BOULDER, Colo. — Flows in the Colorado River have declined by roughly 20% since 2000, leaving Upper Basin states, including Wyoming, on the short end of the 1922 Colorado River Compact, says former U.S. Interior Secretary Bruce Babbitt.
Flows are expected to drop even more, Babbitt added.
That means the expectations that Upper Basin states deliver 75 million acre-feet of the water every decade to the Lower Colorado River Basin are increasingly unrealistic. An acre foot is the amount of water that would cover an acre of land to the depth of a foot.
“The delivery requirement against those projections (of) water use in the Upper Basin,” said Babbitt, who is also a former Arizona governor.
Babbitt spoke Friday during the “Crisis on the Colorado River” conference in Boulder, Colorado. He and Eric Kuhn, former general manager of the Colorado River District, gave a presentation titled “Thinking About A Sustainable Future.”
Not The River Of 1922
Babbitt wasn’t popular in Wyoming during his tenure as Interior secretary under the Clinton administration. He was regarded as having started the “War on the West” by making hostile statements toward ranchers, loggers and miners.
Even so, on Friday he acknowledged the plight of the Upper Basin states — which include Wyoming, Colorado, Utah and New Mexico — under their obligations under the 1922 Colorado River Compact.
The compact made sense when it was implemented and “there was plenty of water to go around,” he said.
However, the conditions of the compact have become ambiguous under current circumstances. That’s causing conflict between the Upper Basin and Lower Basin, which includes Arizona, California, Nevada and Mexico.
As the last in line on the Colorado River, Mexico is entitled to 1.5 million acre-feet each year under the compact, said Kuhn said. That wasn’t much in 1922, but it’s become a significant portion as demand on the river has grown.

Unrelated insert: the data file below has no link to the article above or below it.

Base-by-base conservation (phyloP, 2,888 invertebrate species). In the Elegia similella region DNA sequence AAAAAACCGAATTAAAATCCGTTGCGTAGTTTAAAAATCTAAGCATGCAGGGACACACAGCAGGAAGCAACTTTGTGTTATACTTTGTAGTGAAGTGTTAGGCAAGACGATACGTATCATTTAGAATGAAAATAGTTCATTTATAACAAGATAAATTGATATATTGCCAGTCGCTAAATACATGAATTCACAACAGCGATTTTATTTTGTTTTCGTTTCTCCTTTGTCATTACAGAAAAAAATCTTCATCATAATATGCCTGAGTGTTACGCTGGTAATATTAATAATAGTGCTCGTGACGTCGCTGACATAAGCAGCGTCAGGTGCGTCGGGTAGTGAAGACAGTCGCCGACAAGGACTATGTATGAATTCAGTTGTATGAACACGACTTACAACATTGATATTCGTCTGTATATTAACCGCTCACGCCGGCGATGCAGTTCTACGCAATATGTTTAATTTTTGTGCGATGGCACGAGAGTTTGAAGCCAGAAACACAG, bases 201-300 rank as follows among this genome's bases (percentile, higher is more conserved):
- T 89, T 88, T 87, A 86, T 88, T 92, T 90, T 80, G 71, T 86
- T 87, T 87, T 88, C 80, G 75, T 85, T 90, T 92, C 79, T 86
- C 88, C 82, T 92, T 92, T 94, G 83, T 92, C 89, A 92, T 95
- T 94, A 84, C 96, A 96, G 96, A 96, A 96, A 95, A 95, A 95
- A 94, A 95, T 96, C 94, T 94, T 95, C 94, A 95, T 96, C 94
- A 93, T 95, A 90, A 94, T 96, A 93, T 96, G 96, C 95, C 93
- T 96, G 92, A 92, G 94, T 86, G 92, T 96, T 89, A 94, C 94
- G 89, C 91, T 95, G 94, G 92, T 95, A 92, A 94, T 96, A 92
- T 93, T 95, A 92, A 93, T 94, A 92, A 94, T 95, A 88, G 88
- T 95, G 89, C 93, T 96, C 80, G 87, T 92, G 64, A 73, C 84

The total yearly flow of the Colorado River in 1922 was 20.5 million acre-feet, compared to roughly 13 million acre-feet today,” he said.
Tribes Must Have A Voice
Echoing what Native American tribal leaders said during the conference, Babbitt said the tribes must have a full voice as sovereign entities in the discussion over the river’s future. As much as 25% of Colorado River water rights belong to the tribes, but that’s never been fully delivered to them.
“You can’t just go to the tribes and say, ‘We want to lease your water,’” Babbitt said. “They’re not in the business of getting (water right) entitlements just to give them away.”
Wyoming Water Effort
Wyoming lawmakers recognizing the vulnerability the Cowboy State has in being home to the headwaters of the Colorado River attempted to find a way to get a seat at the table as the river compact is debated.
A bill was proposed in this year’s session that would have created a Colorado River Authority board for Wyoming. The bill didn’t go anywhere, but it outlined concerns some in the state have about the water crisis downriver.
Interior Department Needs To Step Up
Babbitt said that his former charge, the U.S. Department of the Interior, hasn’t done enough to learn the needs of water users or to get them talking with each other.
Negotiations and cooperation worked well with Native American tribes and other entities along the Gila River Basin in Arizona, he said, and that could be a template for how to soothe water fights along the Colorado River.
The tribes, municipal governments and others negotiated a settlement based on water exchanges and the like, Babbitt said, which helped immensely in conserving the Gila River water.
“Almost every city, village and irrigation district in central Arizona” signed on to the agreement, he said.
Kuhn agreed that negotiations and cooperation will do more going forward than fighting and litigation over shrinking Colorado River supplies.
He again questioned the relevancy of the 1922 Colorado River Compact, saying that it might be better to distribute water on a yearly basis according to “percentages of what’s available” rather than the fixed amounts set through the compact.
Mark Heinz can be reached at email@example.com.